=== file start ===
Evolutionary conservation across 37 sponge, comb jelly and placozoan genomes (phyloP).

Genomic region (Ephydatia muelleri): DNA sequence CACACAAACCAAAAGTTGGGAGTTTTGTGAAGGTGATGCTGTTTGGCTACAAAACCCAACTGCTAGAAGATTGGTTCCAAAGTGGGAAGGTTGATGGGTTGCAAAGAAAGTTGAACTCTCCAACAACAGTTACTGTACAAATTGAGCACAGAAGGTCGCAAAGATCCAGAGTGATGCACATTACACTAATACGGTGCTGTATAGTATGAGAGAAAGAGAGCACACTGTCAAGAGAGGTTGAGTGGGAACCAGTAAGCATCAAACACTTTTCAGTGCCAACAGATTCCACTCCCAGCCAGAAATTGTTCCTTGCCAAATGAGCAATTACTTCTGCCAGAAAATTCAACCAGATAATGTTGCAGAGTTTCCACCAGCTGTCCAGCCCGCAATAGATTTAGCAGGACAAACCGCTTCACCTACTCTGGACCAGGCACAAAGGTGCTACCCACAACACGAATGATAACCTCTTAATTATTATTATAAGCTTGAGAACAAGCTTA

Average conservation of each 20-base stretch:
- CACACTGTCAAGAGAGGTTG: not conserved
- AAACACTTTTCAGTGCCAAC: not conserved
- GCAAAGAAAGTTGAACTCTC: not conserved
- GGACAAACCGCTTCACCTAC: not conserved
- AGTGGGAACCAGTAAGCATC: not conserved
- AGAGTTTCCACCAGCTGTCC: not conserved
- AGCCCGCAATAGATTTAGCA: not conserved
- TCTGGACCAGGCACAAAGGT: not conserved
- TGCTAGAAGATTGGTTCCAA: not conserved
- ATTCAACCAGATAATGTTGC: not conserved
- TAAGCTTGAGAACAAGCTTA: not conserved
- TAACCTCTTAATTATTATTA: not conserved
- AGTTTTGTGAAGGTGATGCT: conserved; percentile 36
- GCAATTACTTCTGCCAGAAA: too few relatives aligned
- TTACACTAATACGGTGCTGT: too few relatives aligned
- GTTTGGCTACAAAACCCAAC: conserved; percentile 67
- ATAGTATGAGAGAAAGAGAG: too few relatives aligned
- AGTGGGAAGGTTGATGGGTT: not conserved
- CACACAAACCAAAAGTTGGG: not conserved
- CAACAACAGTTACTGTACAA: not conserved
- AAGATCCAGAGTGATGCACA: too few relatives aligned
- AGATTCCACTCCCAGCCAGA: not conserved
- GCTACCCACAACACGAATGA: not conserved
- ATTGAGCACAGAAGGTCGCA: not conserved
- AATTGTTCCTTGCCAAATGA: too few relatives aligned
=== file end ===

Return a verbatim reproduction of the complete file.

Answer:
Evolutionary conservation across 37 sponge, comb jelly and placozoan genomes (phyloP).

Genomic region (Ephydatia muelleri): DNA sequence CACACAAACCAAAAGTTGGGAGTTTTGTGAAGGTGATGCTGTTTGGCTACAAAACCCAACTGCTAGAAGATTGGTTCCAAAGTGGGAAGGTTGATGGGTTGCAAAGAAAGTTGAACTCTCCAACAACAGTTACTGTACAAATTGAGCACAGAAGGTCGCAAAGATCCAGAGTGATGCACATTACACTAATACGGTGCTGTATAGTATGAGAGAAAGAGAGCACACTGTCAAGAGAGGTTGAGTGGGAACCAGTAAGCATCAAACACTTTTCAGTGCCAACAGATTCCACTCCCAGCCAGAAATTGTTCCTTGCCAAATGAGCAATTACTTCTGCCAGAAAATTCAACCAGATAATGTTGCAGAGTTTCCACCAGCTGTCCAGCCCGCAATAGATTTAGCAGGACAAACCGCTTCACCTACTCTGGACCAGGCACAAAGGTGCTACCCACAACACGAATGATAACCTCTTAATTATTATTATAAGCTTGAGAACAAGCTTA

Average conservation of each 20-base stretch:
- CACACTGTCAAGAGAGGTTG: not conserved
- AAACACTTTTCAGTGCCAAC: not conserved
- GCAAAGAAAGTTGAACTCTC: not conserved
- GGACAAACCGCTTCACCTAC: not conserved
- AGTGGGAACCAGTAAGCATC: not conserved
- AGAGTTTCCACCAGCTGTCC: not conserved
- AGCCCGCAATAGATTTAGCA: not conserved
- TCTGGACCAGGCACAAAGGT: not conserved
- TGCTAGAAGATTGGTTCCAA: not conserved
- ATTCAACCAGATAATGTTGC: not conserved
- TAAGCTTGAGAACAAGCTTA: not conserved
- TAACCTCTTAATTATTATTA: not conserved
- AGTTTTGTGAAGGTGATGCT: conserved; percentile 36
- GCAATTACTTCTGCCAGAAA: too few relatives aligned
- TTACACTAATACGGTGCTGT: too few relatives aligned
- GTTTGGCTACAAAACCCAAC: conserved; percentile 67
- ATAGTATGAGAGAAAGAGAG: too few relatives aligned
- AGTGGGAAGGTTGATGGGTT: not conserved
- CACACAAACCAAAAGTTGGG: not conserved
- CAACAACAGTTACTGTACAA: not conserved
- AAGATCCAGAGTGATGCACA: too few relatives aligned
- AGATTCCACTCCCAGCCAGA: not conserved
- GCTACCCACAACACGAATGA: not conserved
- ATTGAGCACAGAAGGTCGCA: not conserved
- AATTGTTCCTTGCCAAATGA: too few relatives aligned